Difference between revisions of "Flocculation cohesive sediments"

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==Flocculation of cohesive sediments==
 
==Flocculation of cohesive sediments==
A key feature of mud particles is their cohesive nature that distinguishes them from non-cohesive solid particles such as sand. In soil, only clay minerals possess electrochemical cohesion. The median diameter of the size distribution of clay minerals is typically in the range of 1-2 μm and the spread is about 0.1 to 10 μm. Since clay minerals have a large surface area relative to their weight, the electrical surface charges ensure that they easily bind to one another (coagulate) and to other substances in an aquatic environment as the result of the van der Waals forces. This process is enhanced by slimes (EPS) and mucus produced by micro-benthos and bacteria (that feed on decaying organic matter). Clays are therefore classified as ''cohesive sediments''. Mud floc dynamics are schematically illustrated in Fig. 1.
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A key feature of mud particles is their cohesive nature that distinguishes them from non-cohesive solid particles such as sand. In soil, only clay minerals possess electrochemical cohesion. The median diameter of the size distribution of clay minerals is typically in the range of 1-2 μm and the spread is about 0.1 to 10 μm. Since clay minerals have a large surface area relative to their weight, the electrical surface charges ensure that they easily bind to one another (coagulate) and to other substances in an aquatic environment as the result of the Van der Waals forces. This process is enhanced by slimes (EPS) and mucus produced by micro-benthos and bacteria (that feed on decaying organic matter). Clays are therefore classified as ''cohesive sediments''. Mud floc dynamics are schematically illustrated in Fig. 1.
  
  [[Image:Schematic representation of mud floc dynamics.jpg|thumb|right|500px|Fig. 1. Schematic representation of mud floc dynamics.' Image from © Maggi (2005)''. <ref>Maggi, F. 2005. Flocculation dynamics of cohesive sediment. PhD dissertation, TU Delft.</ref>.]]
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  [[Image:Schematic representation of mud floc dynamics.jpg|thumb|right|400px|Fig. 1. Schematic representation of mud floc dynamics.' Image from © Maggi (2005)''. <ref>Maggi, F. 2005. Flocculation dynamics of cohesive sediment. PhD dissertation, TU Delft.</ref>.]]
  
 
The mean threshold diameter (grainsize) <small><math>d_T</math></small> of about 10 μm distinguishing the fractions cohesive particles and larger cohesionless particles has been deduced from the experiments of Migniot<ref name=Mi> Migniot, C. 1968. A study of the physical properties of different very fine sediments and their behavior under hydrodynamic action, La Houille Blanche 7: 591-620 (in French, with abstract in English).</ref> on the settling of twenty-seven fine-grained sediments (natural and clay minerals) and a compilation of data by McCave et al.<ref name=Mc>McCave, I.N., Manighetti, B. and Robinson, S.G. 1995. Sortable silt and fine sediment size/composition size slicing: parameters for palaeocurrent speed and palaeoceanography. Paleoceanography 10: 593-610.</ref> on the erosion of beds of kaolinite flocs and fine-grained quartz (< 62.5 μm) particles.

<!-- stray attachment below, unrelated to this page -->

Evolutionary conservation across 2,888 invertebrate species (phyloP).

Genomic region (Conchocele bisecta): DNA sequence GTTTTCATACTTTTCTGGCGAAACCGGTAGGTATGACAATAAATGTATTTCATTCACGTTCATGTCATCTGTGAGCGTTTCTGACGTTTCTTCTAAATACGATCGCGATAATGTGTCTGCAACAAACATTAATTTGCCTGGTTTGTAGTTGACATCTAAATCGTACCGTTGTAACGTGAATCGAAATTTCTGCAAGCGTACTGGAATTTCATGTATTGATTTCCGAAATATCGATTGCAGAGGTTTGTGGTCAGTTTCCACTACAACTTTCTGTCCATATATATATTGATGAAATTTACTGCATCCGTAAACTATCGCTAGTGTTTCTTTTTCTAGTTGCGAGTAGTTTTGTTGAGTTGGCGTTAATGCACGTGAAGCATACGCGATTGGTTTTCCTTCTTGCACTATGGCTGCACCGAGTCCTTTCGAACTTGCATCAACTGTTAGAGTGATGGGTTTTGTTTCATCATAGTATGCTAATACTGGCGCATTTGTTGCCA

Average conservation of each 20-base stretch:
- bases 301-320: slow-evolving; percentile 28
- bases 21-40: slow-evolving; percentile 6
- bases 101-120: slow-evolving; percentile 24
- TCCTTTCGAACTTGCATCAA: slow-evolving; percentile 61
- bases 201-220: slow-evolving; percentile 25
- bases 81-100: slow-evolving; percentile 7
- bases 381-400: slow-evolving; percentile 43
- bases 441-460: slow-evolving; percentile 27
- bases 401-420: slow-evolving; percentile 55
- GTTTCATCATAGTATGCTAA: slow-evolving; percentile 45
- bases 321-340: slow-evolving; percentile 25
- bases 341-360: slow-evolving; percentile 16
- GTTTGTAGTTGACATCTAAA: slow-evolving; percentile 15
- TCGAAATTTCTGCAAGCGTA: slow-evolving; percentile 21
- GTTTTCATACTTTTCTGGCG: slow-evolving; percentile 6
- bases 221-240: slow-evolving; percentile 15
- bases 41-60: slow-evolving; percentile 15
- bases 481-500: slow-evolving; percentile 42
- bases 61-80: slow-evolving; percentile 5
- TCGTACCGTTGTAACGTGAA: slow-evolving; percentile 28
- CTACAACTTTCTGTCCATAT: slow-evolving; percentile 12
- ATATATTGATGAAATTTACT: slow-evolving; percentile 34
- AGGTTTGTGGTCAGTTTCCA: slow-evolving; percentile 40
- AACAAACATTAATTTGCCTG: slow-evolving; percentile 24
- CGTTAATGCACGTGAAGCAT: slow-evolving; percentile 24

The mean threshold diameter (grainsize) <small><math>d_T</math></small> of about 10 μm distinguishing the fractions cohesive particles and larger cohesionless particles has been deduced from the experiments of Migniot<ref name=Mi> Migniot, C. 1968. A study of the physical properties of different very fine sediments and their behavior under hydrodynamic action, La Houille Blanche 7: 591-620 (in French, with abstract in English).</ref> on the settling of twenty-seven fine-grained sediments (natural and clay minerals) and a compilation of data by McCave et al.<ref name=Mc>McCave, I.N., Manighetti, B. and Robinson, S.G. 1995. Sortable silt and fine sediment size/composition size slicing: parameters for palaeocurrent speed and palaeoceanography. Paleoceanography 10: 593-610.</ref> on the erosion of beds of kaolinite flocs and fine-grained quartz (< 62.5 μm) particles.  
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The size, structure and density of flocs are determined by the forces experienced by the aggregate-particles. These forces comprise: hydrodynamic forces (especially shear), collisions between particles and electrochemical forces (determined by the composition of solid particles and dissolved ions in the ambient water). The latter explains also why mud particles in fresh and saline water have a different structure.  
 
The size, structure and density of flocs are determined by the forces experienced by the aggregate-particles. These forces comprise: hydrodynamic forces (especially shear), collisions between particles and electrochemical forces (determined by the composition of solid particles and dissolved ions in the ambient water). The latter explains also why mud particles in fresh and saline water have a different structure.